William Kentridge: The launch of the ‘Nose’ (2007 – 2010) series etchings and publication.
William Kentridge supporters braved Johannesburg’s wet weather and the late afternoon traffic to pour into David Krut Bookstore, Arts on Main, in downtown Johannesburg to view his latest ‘Nose’ suite of 30 etchings– and for the launch of the book Nose: Thirty Etchings. The venue was humming as the crowd grew, the conversation and wine flowed, etchings were studied and discussed, books bought and signed. ‘Nose’ is a suite of thirty limited-edition etchings and is the culmination of a four-year collaboration between the artist and David Krut Print Workshop.
At the launch Kentridge told how the ‘Nose’ etching series arose out of his preparation for the production of the Dmitri Shostakovich opera, The Nose, being staged at the Metropolitan Opera in New York in March this year. Nikolai Gogol’s The Nose, published in 1873, is one of the most famous stories in Russian literature. The narrative follows the adventures of a pompous government official who woke up one morning to find that his nose had vanished and gone walking around St Petersburg. Kentridge imagined the adventures of ‘his’ nose taking place during the 1917 Russian Revolution, the Russian avant-garde, and the twentieth century.
The complete series of nose etchings mounted in sequence on a single expanse of white wall provided the viewer with a sense of the journey of the nose on the loose. The nose roams into the lives of dictators and their victims, transforms itself into a character with erotic fantasies and desires with its own worldview and peculiarities, making for a rare and fantastical adventure. There is fragility in the treatment of particularly the female figures such as Nose 1, a reclining nude with ‘a nose at large’ and Nose 24 (in spite of the blindfold of the latter), and the ballerinas such as ‘Anna Pavlova’ in Nose 15 and ‘Angelina Ballerina’ in Nose 16. The rather charming ‘Nose in Love’, Nose 4, references a tradition of Olympia, from Titian to Manet, as Kentridge explains in the text of the book.
Figures are stripped of their arrogant posturing by masking their faces in, for example, ‘Bad Disguises I’, Nose 11. Some characters are cast as dictators, ‘Bad Disguises II’, Nose 17, referring to the vulnerability of even the most absolute of rulers, as made manifest with the erasure of Trotsky’s face in all instances where he was shown in the company of Lenin. Members of the politburo, Nose 19 (‘beard’ ‘asleep’), Nose 20 and Nose 21, are faceless victims of a tyrannical system and are portrayed with ‘noseless’ faces, blindfolded or with blank (sometimes numbered) circles in the place of a face.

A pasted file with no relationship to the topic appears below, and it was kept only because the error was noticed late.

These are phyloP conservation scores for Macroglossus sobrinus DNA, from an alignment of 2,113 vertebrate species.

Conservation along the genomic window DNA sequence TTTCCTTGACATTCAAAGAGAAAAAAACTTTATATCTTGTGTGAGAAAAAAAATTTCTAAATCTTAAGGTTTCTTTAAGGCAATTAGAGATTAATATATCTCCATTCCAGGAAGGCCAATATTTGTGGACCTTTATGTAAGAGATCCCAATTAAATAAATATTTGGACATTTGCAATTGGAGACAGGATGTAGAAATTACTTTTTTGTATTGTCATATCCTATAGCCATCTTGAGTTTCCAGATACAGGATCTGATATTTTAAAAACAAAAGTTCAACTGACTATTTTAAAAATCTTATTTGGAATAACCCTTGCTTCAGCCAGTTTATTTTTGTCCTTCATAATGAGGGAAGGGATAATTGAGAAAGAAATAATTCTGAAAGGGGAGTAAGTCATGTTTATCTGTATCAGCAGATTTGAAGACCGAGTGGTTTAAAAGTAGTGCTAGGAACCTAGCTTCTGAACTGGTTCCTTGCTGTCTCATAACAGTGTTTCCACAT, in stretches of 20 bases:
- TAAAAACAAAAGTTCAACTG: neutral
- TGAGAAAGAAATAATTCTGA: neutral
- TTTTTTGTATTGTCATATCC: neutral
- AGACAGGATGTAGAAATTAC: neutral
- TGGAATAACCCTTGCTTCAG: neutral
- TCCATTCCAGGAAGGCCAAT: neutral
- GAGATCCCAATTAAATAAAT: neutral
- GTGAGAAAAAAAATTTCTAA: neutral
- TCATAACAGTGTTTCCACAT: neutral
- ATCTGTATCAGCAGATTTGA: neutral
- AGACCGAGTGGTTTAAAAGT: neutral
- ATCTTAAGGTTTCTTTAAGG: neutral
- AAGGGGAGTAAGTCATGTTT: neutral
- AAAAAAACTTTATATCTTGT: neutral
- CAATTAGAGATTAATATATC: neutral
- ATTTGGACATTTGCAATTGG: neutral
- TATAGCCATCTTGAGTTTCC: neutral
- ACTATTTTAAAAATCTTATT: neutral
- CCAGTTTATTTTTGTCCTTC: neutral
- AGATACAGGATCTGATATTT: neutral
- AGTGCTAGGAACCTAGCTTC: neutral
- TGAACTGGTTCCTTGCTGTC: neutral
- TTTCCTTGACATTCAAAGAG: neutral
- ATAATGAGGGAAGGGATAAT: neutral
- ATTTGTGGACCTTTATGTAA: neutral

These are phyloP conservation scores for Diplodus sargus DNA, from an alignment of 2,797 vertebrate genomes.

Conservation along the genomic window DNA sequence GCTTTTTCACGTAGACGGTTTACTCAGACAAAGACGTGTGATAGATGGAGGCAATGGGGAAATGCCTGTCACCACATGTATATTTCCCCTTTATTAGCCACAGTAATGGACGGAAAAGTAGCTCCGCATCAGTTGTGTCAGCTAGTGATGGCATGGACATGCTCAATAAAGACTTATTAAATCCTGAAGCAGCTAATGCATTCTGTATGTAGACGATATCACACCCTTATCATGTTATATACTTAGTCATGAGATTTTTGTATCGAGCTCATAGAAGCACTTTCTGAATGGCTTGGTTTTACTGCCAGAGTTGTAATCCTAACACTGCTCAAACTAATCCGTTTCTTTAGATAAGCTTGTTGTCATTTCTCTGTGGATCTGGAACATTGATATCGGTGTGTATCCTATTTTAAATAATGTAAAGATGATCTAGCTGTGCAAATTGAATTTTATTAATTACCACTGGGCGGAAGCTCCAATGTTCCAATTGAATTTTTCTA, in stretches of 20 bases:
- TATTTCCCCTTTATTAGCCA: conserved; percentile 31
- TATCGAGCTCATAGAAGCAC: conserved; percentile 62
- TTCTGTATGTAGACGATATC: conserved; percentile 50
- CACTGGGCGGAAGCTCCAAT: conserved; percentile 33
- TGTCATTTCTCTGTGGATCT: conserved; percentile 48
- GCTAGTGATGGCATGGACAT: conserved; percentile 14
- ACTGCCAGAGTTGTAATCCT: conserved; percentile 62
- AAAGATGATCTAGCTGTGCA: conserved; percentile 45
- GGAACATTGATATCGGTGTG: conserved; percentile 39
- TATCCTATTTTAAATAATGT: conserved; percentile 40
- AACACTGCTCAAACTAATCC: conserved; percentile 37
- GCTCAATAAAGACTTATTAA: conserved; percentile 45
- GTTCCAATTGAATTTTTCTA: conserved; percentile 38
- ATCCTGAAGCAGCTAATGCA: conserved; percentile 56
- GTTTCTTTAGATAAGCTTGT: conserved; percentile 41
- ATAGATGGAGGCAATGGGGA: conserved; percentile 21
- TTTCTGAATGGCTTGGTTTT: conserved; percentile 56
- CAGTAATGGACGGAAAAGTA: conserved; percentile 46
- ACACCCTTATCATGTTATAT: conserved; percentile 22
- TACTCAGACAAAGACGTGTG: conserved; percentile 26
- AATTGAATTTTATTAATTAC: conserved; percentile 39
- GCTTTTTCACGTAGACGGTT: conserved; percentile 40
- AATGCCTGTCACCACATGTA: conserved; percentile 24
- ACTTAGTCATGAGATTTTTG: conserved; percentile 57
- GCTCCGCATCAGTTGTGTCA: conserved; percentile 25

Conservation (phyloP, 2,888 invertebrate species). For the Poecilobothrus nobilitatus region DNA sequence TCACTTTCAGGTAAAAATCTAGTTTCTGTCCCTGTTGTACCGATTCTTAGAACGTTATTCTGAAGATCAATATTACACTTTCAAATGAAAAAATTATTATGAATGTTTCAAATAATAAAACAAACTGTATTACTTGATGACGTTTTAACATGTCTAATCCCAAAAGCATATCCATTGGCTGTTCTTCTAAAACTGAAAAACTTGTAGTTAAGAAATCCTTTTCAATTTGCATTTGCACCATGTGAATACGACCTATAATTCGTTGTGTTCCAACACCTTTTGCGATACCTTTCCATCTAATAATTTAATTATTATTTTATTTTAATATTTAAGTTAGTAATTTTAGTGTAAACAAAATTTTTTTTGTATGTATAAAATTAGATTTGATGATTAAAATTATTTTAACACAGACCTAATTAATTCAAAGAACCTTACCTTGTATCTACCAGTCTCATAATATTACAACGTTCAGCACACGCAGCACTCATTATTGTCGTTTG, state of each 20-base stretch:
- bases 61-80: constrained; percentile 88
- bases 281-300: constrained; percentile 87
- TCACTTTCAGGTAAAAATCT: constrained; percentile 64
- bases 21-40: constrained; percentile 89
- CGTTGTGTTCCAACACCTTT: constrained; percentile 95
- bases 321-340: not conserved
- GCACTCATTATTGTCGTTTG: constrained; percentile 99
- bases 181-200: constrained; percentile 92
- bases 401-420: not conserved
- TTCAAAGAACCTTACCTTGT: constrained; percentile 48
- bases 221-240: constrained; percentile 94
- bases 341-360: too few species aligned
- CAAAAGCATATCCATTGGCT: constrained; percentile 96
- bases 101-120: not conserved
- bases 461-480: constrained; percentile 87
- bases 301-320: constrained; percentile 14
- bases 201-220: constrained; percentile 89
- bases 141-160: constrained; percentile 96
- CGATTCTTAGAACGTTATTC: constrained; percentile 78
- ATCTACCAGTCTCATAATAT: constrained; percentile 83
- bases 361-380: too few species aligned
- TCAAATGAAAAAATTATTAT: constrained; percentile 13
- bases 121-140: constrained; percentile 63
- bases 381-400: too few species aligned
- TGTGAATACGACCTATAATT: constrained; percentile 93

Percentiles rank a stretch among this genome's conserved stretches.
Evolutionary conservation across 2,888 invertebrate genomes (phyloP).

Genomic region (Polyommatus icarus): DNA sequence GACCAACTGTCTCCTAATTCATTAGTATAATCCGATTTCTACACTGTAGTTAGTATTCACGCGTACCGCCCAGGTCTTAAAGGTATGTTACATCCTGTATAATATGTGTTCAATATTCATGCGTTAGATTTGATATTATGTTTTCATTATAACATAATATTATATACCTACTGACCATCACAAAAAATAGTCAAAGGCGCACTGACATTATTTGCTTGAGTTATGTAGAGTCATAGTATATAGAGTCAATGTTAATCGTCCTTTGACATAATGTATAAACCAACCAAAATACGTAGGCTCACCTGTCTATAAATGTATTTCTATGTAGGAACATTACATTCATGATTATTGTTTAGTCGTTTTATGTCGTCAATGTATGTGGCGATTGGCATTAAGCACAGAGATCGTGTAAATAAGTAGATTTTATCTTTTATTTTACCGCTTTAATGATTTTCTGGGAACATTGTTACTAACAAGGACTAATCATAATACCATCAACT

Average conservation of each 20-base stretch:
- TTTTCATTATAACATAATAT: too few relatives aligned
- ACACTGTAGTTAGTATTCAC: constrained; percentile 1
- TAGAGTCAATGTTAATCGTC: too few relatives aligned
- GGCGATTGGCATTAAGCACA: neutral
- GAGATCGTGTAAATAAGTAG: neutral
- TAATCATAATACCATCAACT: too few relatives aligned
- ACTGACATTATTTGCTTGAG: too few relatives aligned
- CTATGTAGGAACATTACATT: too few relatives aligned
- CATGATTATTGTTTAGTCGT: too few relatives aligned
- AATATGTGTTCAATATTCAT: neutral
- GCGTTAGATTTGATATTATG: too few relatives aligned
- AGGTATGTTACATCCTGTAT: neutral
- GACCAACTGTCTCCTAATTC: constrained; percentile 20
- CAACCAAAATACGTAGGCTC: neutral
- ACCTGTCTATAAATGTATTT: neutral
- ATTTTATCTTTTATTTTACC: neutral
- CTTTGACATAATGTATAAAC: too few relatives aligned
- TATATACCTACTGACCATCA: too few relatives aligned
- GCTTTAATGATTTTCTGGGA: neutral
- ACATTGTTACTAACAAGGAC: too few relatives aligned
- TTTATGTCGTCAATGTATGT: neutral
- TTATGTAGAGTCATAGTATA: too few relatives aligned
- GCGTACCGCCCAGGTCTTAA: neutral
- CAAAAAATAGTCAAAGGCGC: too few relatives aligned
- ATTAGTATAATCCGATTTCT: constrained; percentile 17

The errant nose also finds itself in a typical police mug shot (Nose 13) making reference to a police state, and then there is the nose depicted in the guise of the bust of a noble or important person, Nose 25, ‘Yes of Course’, but the much decorated figure seems ominously hooded and shrouded in shame and darkness. Then there is the nose character mounted on a variety of different horses such as Nose 6, Nose 7, Nose 8 and Nose 9. But Kentridge makes a mockery these the characters as they are mounted on scrawny horses ‘ashamed of their horseness’.
With this series Kentridge explores a number of printing techniques and as such the exhibition provides an opportunity to examine what it takes to produce just one etching. To emphasise the importance of the print makers and the collaboration required between artist and printer, Kentridge commended Jillian Ross, Naill Bingham and Mlungisi Kongisa of David Krut Print Workshop for the precision with which the series was printed. Kentridge rather self-deprecatingly remarked that when he first saw the high standard the etchings he thought, ‘Fantastic printing, pity about the drawings’.
The nose series of etchings is in keeping with many of the themes that Kentridge typically explores and he employs familiar iconography and visual language. There can be no doubt that the works are skilfully executed, with a delicacy of line, with humour and satire – and in a range of tones ranging from black to muted shades of grey, interposed with red in some instances. Kentridge may well be reworking old themes but, in my view, there is a freshness and sensitivity contained in this series – and that the drawings are enhanced, not upstaged, by the skill of the print makers.
Information pertaining to the opera production, The Nose, as well as the technicalities of print making relies heavily on David Krut’s publicity material and the publication Nose: Thirty Etchings (2010), edited by Bronwyn Law-Viljoen.
Law-Viljoen, B (2010) Nose: Thirty Etchings
 As above
 Law-Viljoen,B (2010) Nose: Thirty Etchings